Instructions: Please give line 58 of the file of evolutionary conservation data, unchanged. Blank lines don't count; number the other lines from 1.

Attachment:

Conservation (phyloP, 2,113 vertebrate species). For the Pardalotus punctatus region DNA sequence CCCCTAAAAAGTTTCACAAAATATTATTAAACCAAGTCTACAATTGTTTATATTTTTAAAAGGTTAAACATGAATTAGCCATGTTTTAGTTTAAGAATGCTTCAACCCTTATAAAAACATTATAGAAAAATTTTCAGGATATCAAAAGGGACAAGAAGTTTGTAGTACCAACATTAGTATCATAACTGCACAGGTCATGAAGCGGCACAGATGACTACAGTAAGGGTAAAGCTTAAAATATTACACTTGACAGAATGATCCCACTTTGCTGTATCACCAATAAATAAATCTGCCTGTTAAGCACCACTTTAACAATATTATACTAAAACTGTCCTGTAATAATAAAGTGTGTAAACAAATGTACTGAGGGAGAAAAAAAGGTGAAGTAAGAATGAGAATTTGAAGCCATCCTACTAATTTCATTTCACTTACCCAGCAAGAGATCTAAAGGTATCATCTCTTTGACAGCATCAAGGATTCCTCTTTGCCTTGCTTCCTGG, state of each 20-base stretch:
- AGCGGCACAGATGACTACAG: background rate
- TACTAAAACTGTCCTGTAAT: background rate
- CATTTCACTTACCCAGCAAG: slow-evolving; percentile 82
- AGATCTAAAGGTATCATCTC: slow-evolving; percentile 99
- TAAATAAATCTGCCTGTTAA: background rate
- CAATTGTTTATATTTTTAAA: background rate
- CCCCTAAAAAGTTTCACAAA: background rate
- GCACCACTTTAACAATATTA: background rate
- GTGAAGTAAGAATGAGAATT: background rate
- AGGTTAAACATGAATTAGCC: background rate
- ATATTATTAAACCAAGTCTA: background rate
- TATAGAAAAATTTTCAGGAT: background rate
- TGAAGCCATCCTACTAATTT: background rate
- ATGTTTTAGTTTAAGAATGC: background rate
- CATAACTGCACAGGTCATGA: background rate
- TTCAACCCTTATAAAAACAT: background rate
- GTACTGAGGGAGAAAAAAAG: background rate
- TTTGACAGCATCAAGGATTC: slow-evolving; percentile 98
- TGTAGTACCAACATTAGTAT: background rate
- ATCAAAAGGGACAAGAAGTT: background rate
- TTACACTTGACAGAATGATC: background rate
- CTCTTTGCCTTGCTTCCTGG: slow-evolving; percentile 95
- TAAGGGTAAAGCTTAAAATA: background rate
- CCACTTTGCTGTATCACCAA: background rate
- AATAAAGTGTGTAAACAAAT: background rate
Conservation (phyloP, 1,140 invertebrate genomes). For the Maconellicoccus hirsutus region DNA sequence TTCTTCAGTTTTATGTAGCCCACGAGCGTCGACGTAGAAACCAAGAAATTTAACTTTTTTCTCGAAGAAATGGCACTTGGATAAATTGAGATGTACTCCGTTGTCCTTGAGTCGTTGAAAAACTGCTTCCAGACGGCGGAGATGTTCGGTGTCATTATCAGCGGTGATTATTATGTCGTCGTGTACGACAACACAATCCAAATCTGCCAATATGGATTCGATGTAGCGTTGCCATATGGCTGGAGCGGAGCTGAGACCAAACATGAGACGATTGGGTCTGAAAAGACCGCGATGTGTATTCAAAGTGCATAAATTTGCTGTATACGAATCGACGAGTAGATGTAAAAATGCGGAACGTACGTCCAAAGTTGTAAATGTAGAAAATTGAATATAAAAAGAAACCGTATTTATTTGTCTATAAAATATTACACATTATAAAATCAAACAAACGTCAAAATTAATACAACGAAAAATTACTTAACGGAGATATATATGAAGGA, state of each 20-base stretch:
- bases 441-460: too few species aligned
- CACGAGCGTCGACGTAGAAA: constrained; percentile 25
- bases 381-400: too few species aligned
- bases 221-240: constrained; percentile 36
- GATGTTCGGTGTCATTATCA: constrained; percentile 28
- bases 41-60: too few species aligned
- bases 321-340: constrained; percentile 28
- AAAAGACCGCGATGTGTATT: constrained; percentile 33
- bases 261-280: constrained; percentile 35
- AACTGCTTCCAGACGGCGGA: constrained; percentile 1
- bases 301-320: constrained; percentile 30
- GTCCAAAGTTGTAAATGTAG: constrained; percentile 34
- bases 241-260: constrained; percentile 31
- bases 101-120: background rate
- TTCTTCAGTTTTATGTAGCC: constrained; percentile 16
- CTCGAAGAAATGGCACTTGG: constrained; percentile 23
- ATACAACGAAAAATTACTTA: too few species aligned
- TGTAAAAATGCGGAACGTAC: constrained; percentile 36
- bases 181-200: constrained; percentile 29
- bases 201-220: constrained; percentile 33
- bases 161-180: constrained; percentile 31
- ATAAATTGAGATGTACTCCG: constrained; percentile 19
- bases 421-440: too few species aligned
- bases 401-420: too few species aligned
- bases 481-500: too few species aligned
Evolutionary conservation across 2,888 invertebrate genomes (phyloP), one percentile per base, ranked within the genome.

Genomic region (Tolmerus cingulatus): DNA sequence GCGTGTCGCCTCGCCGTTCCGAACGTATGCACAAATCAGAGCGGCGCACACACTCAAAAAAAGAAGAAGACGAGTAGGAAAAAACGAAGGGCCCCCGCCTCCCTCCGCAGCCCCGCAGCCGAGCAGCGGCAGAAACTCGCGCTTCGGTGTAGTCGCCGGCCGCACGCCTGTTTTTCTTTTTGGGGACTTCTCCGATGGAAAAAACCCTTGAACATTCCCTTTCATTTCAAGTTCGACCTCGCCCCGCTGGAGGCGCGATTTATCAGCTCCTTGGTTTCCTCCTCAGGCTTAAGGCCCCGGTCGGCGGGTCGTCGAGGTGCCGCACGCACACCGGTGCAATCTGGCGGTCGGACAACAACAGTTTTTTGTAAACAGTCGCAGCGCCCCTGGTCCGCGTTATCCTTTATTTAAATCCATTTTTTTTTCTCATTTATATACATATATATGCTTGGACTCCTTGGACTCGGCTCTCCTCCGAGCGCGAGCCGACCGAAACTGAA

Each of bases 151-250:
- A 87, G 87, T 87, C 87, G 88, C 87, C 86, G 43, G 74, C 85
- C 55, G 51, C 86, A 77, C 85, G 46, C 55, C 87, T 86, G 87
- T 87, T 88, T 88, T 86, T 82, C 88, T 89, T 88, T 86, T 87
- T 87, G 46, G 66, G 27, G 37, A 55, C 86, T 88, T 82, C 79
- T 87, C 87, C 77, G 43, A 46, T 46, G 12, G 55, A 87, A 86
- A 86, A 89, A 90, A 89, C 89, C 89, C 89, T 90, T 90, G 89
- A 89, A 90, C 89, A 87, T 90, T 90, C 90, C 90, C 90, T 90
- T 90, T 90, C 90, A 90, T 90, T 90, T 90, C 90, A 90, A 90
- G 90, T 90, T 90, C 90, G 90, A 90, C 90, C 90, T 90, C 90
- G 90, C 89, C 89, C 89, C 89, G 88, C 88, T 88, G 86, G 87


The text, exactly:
- T 87, T 88, T 88, T 86, T 82, C 88, T 89, T 88, T 86, T 87